In the face of growing concern over the real estate market, President Moon Jae-in instructed his administration “to increase burden on speculative home owners, including owners of multiple homes” on Thursday. The president took action in person, as the public has become increasingly jittery amid growing uncertainty over housing prices despite the government’s June 17 measure that includes the introduction of a permission-based real estate transaction system in southern Seoul.
The most notable among President Moon’s instructions is that “The government should increase supply even by discovering new housing supplies.” The government has not only increased taxes and imposed more restrictions on housing loans, but also continued supplying new homes. According to the Land, Infrastructure Transport Ministry, more than 290,000 new apartments and homes have been supplied to people in the Greater Seoul region every year, including 70,000 in Seoul, over the past three years. The government also announced a plan to construct additional 300,000 homes in five Phase-3 New Towns in the Greater Seoul region, and extra 70,000 homes at various locations within the capital city, including an unused rolling stock maintenance depot in Yongsan, central Seoul.
Despite the government’s continuous measures, apartment prices are soaring in Seoul apparently due to lack of supply. Most of the homes that the government supplies to newly married couples are mostly public rental homes or are located in marginal areas, and hence they fail to meet the expectations of middle-class people in Seoul. The government has been strengthening regulations on the redevelopment of aged urban districts and reconstruction of aged apartment complexes, saying that such housing construction projects stimulate speculative demand and cause housing prices in surrounding areas to soar. However, there are no viable measures available to supply more new homes, other than redevelopment of aged districts and reconstruction of aged apartment complexes, in Seoul. The government should seek to find a way to promote redevelopment and reconstruction projects, while collecting extra capital gains that homeowners earn from such projects.
It is also problematic that owners of multiple homes are levied with tens of thousands of dollars in taxes, while rental housing companies and registered landlords that own dozens or hundreds of homes are paying almost no taxes. The government needs to provide a way of exit from the market to registered private rental homeowners, including temporary lifting of the duration of obligatory home rent (required for tax benefit) while increasing ownership taxes on owners of multiple homes. The market has seen increased resistance to new policy measures due to constantly mounting regulations. Unless the government puts in place a bold and decisive measure with the kind of determination that “this is the ultimate last,” and dumps the negligent mindset that “it could further introduce additional regulations,” the incumbent administration may end up becoming “an administration that completely failed in realty policy.”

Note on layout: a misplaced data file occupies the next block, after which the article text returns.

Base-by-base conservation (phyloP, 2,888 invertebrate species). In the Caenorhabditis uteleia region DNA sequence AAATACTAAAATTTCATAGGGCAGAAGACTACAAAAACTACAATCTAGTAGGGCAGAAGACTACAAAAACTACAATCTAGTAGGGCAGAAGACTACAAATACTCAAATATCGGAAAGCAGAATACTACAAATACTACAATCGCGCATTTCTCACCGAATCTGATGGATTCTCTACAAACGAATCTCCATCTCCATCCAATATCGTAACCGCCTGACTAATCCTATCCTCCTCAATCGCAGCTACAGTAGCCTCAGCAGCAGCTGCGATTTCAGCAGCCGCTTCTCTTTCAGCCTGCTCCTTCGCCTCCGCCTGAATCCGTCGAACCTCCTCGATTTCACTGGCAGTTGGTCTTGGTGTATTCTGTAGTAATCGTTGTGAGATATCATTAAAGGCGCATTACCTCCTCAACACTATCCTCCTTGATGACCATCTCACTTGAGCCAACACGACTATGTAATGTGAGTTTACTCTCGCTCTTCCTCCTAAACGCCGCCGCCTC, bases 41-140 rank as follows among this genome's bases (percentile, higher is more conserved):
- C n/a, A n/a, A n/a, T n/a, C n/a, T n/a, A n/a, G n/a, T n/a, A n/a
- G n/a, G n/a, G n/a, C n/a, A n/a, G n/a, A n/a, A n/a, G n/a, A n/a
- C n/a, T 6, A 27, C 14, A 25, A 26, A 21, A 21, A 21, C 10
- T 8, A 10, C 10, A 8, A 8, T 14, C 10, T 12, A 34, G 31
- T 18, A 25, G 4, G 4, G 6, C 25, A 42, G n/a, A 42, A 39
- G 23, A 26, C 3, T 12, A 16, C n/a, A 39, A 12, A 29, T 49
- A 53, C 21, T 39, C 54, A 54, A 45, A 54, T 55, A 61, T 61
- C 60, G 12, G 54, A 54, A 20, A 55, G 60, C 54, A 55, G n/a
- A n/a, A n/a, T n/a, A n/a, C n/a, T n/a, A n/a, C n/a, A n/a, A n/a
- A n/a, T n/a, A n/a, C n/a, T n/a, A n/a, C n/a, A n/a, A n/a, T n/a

The Moon Jae-in administration declared a “war against real estate speculation” since the early days after its inauguration, but many of ranking officials and leaders of the ruling party, the presidential office and the government are still owners of multiple homes. Presidential Chief of Staff Noh Young-min himself still owns two homes: one in Banpo-dong in Seoul’s Seocho district and the other in Cheongju City in North Chungcheong Province. Noh initially said he put his home in Banpo for sale, but changed his plan and chose to sell the one in Cheongju 50 minutes later. Critics say that a core member of the administration has thus demonstrated the diehard tradition of “never failing investment in Gangnam.” We cannot criticize people for their legitimate ownership of property and their right to choose even if they are government officials. But unless the leadership set models and become exemplary citizens themselves, the government’s measures to stabilize the real estate market will end up in failure.